Written by Kathleen, #7
As you might expect in a large family, our house is loud. Quite loud. From the beeping of a timer because Aidan had to know how fast he could crab-walk across the kitchen floor, to Declan and Keira competing to see who can say ‘toy boat’ the most times without stumbling (it’s borderline impossible to go above four, I might add), there’s always noise in our nut house.
However, there are some specific sounds that bring back memories. Some phrases that take us way down Memory Lane, some noises that are instantly recognizable to anyone born and raised in the Thomas clan. Here are five sounds I could identify as part of my childhood’s ever-present din.
The magic word that heralded that night’s tacos, chicken noodle soup, meatloaf, or whatever else Mom had ‘conjured up’ that evening. At the sound of “Su-u-upper!”, our pupils would almost dilate in excitement at the thought of sitting down again and enjoying a feast together. Almost as magical was the sound immediately after the supper call: a stampede of feet, both little and large, springing up from their books and board games all over the house (and the backyard) to come running to the kitchen table.
- Loud Car Noises
As mentioned in an earlier post, our family’s main mode of transportation was a fifteen-passenger van. The silver chariot was loud enough that most of us could hear it from inside our house while it was still a house or two away. What followed was a sprint to the nearest window and a shouted confirmation. As we rushed down the stairs, if we listened hard, we could hear the van rumbling over the cracks and bumps in the driveway, settling into the deep ruts it had made over the years.
- The Snap
I have to say, Mom and Dad perfected it. There are few noises more piercing, more capable of cutting through too-rowdy play, than a well-done snap. Usually, one of them was on the phone, the rest of us easily forgetting that they needed quiet in order to talk to a boss or Grandma. I’d start wrestling with Aidan, or Declan would start rummaging around in his Lego bin (give me a sound more obnoxious than spilling Legos, I ask you), and we’d carry on our normal horseplay until Mom would whip her head toward us and snap her fingers.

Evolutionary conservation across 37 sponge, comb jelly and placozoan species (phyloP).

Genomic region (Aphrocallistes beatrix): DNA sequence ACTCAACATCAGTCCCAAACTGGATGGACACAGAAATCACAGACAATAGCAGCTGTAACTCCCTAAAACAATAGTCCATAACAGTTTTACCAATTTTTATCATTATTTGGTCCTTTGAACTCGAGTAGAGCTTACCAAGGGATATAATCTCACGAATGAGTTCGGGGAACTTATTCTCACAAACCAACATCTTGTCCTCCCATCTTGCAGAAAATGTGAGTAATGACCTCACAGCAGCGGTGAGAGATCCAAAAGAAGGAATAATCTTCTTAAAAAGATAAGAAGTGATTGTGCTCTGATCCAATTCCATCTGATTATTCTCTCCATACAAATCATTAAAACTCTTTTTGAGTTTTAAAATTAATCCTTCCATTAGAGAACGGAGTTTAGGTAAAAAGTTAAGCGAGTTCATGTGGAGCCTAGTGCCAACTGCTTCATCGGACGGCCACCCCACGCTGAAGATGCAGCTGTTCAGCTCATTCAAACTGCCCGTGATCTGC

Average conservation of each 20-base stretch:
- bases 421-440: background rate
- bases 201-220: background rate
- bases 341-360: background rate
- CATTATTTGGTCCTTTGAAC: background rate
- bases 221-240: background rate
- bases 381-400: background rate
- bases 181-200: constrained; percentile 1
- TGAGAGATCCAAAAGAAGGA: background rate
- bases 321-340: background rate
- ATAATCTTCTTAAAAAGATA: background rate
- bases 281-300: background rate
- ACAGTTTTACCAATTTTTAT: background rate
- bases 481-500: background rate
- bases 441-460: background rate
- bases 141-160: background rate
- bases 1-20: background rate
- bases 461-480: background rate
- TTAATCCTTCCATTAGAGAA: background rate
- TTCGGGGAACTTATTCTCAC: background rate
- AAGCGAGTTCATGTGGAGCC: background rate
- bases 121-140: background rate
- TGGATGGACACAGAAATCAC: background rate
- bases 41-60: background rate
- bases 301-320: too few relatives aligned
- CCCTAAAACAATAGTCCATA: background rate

- The Movie/Book Quote Barrage
As a family, one of our favorite activities is a weekend movie night. It’s often either a rom-com or a recent Disney, depending on the audience that night. As such, we siblings usually have a stock of movie lines on hand for every funny situation. Coming across a younger sister struggling with a fraction problem, someone was bound to say, “Well, if you think about it looogically,” in their best Professor Kirke voice. When a kid found out he’d been accidentally left out of the family scheduling pow-wow, one would often hear, “Well, nobody tells me about nothing no more!” in an exaggerated Greek accent.
Very few of us mastered the Alan Rickman drawl, but we certainly did our best. Mom and Dad would often just look on incredulously as we fired off movie lines in Southern twangs, ‘Kronk voices’, and painful cockneys. I could never quite tell if they found it more amusing or generally disappointing that we could rattle off every Jack Sparrow quote ever written and feel quite proud of ourselves by the end of it.
- Dad’s ‘Aslan Voice’
Anyone who knows our family well knows that reading The Chronicles of Narnia is a rite of passage. Dad reads each book to us, starting when we’re around eight. We don’t read ahead, and the younger ones, in a rare moment of exclusion, aren’t allowed to listen while he reads. It was a special fifteen minutes each night between Dad and the older kids (somehow, there were always two or three siblings, already well-versed in Narnia, standing behind the couch during the battle with Maugrim or the flight across the mountains of Archenland).
Of course, Dad had voices for each character. His tittering and simpering for the young noblewoman Lazaraleen went far higher than I would have expected him capable of. Puddleglum, the gloomy Marshwiggle, had exactly the correct balance of comical pessimism. However, Dad reserved his best voice for Aslan: my personal favorite character, utterly terrifying and lovable at the same time. As soon as the Great Lion began speaking, Dad’s voice would drop low and rich with undertones of laughing or growling, depending on the scene. It was completely magical.
With two parents working and so many kids moved out, there are fewer family dinners now; we’ve downsized from a fifteen-passenger to a seven-passenger; we’re all (usually) old and mature enough to know when to be quiet during phone calls; the great movie-quoting wars are saved for when the older siblings are home; we’ve completed our personal Narnian adventures with Dad (though we all love to return to the great stories once in a while). However, these sounds were the mortar of my childhood memories, and each one still rings in my head as clear as ever.